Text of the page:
2017, R, 100 min. Directed by Kate Mulleavy, Laura Mulleavy. Starring Kirsten Dunst, Joe Cole, Pilou Asbaek, Steph DuVall, Jack Kilmer, Susan Traylor, Joel McCoy.
REVIEWED By Marc Savlov, Fri., Sept. 29, 2017
Sibling competitors on Anna Wintour’s Fashion Fund and Woodshock directors the Mulleavy sisters may have an eye for startling imagery both on and off the catwalk, but their debut attempt at feature filmmaking comes across as 100 minutes of artfully mused, honey-dipped, lens flaring bafflement that may work better than Valium when it comes down to firing those over-energetic synapses. On the other hand, given its subject matter, it might be a helluva lot of fun on cannabis, but the first impression is definitely one of all style, and precious little substance.
Dunst, who gets an executive producer credit, is Theresa, a thirtysomething woman who has recently assisted her terminally ill mother across the veil with the help of some reefer spiked with an unidentified something-or-other. Enter grief, trauma, and loss, the three horsemen of depression, as Theresa, who works at a medical marijuana dispensary, slides in and out of a dopey torpor, wandering around her mother’s house, taking long walks in the surrounding Northern California forest, and generally allowing the THC to have its way with her: Melancholia, indeed.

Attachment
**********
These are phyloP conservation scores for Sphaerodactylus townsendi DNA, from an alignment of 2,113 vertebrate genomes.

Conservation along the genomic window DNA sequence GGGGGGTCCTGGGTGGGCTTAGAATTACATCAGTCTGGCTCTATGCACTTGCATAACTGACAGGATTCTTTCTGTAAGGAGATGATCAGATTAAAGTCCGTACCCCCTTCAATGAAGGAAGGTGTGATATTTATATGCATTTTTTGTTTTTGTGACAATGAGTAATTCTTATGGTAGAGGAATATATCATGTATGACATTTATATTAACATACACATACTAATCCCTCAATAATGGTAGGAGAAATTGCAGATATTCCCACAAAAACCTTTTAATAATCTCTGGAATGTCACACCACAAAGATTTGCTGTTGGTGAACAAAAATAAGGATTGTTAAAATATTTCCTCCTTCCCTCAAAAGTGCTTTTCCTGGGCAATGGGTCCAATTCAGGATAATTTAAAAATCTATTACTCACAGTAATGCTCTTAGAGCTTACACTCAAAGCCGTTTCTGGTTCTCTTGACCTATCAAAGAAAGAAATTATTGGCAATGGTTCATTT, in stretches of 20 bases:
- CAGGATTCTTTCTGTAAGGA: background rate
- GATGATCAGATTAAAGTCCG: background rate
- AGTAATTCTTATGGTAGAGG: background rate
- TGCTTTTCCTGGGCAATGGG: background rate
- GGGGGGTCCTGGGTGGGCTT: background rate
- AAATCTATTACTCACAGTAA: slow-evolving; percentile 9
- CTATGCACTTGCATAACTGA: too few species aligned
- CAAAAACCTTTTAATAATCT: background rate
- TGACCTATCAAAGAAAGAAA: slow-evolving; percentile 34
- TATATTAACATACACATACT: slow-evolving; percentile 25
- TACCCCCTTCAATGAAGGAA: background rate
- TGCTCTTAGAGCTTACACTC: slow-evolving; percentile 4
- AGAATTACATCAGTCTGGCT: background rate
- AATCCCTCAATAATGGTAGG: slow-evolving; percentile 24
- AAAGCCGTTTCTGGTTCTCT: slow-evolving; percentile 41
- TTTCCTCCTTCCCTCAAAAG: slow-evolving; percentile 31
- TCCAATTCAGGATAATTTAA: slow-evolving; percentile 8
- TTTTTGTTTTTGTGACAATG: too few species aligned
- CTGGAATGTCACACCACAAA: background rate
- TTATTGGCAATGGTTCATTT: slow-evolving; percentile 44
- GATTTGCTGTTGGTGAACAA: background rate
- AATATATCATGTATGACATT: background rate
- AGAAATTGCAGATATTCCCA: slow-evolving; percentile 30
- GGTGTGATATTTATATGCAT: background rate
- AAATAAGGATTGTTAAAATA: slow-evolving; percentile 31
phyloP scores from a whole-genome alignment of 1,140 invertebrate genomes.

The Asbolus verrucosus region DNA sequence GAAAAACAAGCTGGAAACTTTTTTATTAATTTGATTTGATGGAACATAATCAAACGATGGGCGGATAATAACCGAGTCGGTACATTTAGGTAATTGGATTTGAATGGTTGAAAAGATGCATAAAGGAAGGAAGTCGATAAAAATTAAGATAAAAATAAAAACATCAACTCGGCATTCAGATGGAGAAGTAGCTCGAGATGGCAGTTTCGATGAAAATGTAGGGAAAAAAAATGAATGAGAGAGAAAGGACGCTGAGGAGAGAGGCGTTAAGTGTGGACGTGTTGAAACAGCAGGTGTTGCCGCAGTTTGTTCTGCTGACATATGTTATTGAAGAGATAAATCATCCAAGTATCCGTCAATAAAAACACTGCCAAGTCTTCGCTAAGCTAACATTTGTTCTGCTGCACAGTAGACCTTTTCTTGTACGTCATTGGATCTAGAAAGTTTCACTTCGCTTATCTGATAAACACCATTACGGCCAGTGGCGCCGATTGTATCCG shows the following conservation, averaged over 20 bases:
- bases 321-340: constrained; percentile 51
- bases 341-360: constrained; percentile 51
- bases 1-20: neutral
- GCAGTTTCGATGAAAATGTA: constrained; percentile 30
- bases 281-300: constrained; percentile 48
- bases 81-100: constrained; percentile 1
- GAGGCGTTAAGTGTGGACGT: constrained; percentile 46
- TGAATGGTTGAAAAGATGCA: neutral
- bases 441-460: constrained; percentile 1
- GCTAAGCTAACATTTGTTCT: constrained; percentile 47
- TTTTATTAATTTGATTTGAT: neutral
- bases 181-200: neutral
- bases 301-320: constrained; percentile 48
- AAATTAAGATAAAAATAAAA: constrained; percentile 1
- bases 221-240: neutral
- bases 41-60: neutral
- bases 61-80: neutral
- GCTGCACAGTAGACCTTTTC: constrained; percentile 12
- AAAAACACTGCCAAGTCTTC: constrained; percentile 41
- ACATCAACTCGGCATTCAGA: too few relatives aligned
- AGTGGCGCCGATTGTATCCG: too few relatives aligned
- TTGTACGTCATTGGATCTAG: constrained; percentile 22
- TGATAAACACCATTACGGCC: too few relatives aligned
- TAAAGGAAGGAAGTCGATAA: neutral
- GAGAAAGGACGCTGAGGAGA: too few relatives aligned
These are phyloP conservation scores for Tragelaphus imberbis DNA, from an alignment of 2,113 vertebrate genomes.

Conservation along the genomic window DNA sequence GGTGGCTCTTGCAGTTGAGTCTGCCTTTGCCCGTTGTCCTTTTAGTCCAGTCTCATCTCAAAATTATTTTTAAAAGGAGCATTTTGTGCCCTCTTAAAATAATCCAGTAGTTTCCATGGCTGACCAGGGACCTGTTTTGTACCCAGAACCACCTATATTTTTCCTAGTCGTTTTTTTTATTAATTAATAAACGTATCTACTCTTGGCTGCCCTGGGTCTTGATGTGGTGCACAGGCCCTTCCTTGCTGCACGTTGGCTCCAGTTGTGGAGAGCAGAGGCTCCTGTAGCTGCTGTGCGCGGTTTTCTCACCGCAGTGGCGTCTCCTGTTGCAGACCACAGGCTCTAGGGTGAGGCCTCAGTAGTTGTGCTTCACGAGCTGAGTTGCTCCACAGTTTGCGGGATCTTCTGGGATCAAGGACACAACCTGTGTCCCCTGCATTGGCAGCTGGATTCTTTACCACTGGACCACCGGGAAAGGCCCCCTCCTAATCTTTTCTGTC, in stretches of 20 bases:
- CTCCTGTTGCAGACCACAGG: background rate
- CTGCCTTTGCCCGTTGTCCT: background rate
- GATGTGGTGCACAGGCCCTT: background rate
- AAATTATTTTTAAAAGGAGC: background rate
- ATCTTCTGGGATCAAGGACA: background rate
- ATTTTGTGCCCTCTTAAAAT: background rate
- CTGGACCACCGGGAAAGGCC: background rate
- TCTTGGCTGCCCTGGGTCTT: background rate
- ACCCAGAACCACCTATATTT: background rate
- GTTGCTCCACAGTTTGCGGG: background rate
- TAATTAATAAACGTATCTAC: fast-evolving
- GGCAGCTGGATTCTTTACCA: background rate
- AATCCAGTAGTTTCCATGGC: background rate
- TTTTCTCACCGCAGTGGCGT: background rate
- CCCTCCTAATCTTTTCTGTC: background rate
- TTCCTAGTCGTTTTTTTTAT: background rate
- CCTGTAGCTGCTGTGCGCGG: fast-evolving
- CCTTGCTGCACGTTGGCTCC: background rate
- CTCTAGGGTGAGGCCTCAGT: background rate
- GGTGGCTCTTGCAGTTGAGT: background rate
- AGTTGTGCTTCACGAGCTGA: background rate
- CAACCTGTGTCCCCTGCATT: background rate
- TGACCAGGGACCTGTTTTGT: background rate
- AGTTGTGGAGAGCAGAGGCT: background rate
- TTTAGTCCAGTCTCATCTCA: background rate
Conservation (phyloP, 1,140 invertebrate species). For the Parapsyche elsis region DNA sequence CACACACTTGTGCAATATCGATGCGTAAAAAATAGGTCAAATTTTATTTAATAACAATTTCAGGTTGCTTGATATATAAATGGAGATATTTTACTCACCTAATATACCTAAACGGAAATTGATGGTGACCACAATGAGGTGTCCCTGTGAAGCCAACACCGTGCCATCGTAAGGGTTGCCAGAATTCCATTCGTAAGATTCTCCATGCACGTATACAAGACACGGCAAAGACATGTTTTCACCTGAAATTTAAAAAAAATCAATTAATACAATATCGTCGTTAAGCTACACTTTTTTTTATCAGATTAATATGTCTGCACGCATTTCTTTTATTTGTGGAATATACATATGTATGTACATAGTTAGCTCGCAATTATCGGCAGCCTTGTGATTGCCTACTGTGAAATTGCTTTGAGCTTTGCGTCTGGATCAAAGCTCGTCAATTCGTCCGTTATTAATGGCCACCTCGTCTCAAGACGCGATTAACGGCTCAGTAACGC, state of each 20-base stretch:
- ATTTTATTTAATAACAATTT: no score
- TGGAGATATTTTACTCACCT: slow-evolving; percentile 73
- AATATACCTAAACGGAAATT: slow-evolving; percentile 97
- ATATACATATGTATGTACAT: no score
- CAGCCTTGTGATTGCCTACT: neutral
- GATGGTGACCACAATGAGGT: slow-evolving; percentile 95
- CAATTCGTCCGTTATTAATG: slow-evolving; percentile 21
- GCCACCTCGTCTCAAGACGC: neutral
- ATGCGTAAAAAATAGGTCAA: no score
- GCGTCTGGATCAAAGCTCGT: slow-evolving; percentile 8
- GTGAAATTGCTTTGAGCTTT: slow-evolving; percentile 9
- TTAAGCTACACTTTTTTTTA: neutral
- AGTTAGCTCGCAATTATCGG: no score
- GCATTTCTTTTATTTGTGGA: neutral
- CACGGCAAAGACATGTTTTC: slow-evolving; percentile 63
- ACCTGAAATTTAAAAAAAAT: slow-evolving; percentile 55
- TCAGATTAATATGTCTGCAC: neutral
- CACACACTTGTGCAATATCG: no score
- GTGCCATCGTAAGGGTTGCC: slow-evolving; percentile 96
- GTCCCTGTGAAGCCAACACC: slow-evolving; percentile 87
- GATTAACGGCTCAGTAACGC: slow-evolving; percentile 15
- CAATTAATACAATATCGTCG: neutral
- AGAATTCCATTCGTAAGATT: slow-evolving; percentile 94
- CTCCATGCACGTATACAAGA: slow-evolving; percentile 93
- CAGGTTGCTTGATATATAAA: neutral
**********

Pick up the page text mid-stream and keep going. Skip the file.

There’s much meditative camerawork to get giddy over in Woodshock thanks to DP Peter Flinckenberg’s dreamy, ethereal imagery, but Theresa is such an unknown quantity that it’s difficult to work up any serious sympathy for her loss when we know so little of her backstory. Her alleged boyfriend Nick (Cole), a logger, enters and exits the film without making much of an impression while Theresa’s boss at the dispensary (Asbaek) is hostile and vaguely threatening to her. But what, exactly, is going on here? Are the random flashbacks that pop up every 20 minutes or so actual events with real meaning, or are they merely window dressing for Theresa’s paranoiac drug-induced stupor? Admittedly, the Mulleavys do a good job on visually communicating the labyrinthine corridors of a mind way too high on what may be one bad drug trip. Then again, it may not be for the audience to entirely discern, but an unreliable narrator who never actually narrates things renders the film a stoney, red-eyed, albeit impeccably coutured mystery, but one that never quite sorts itself out.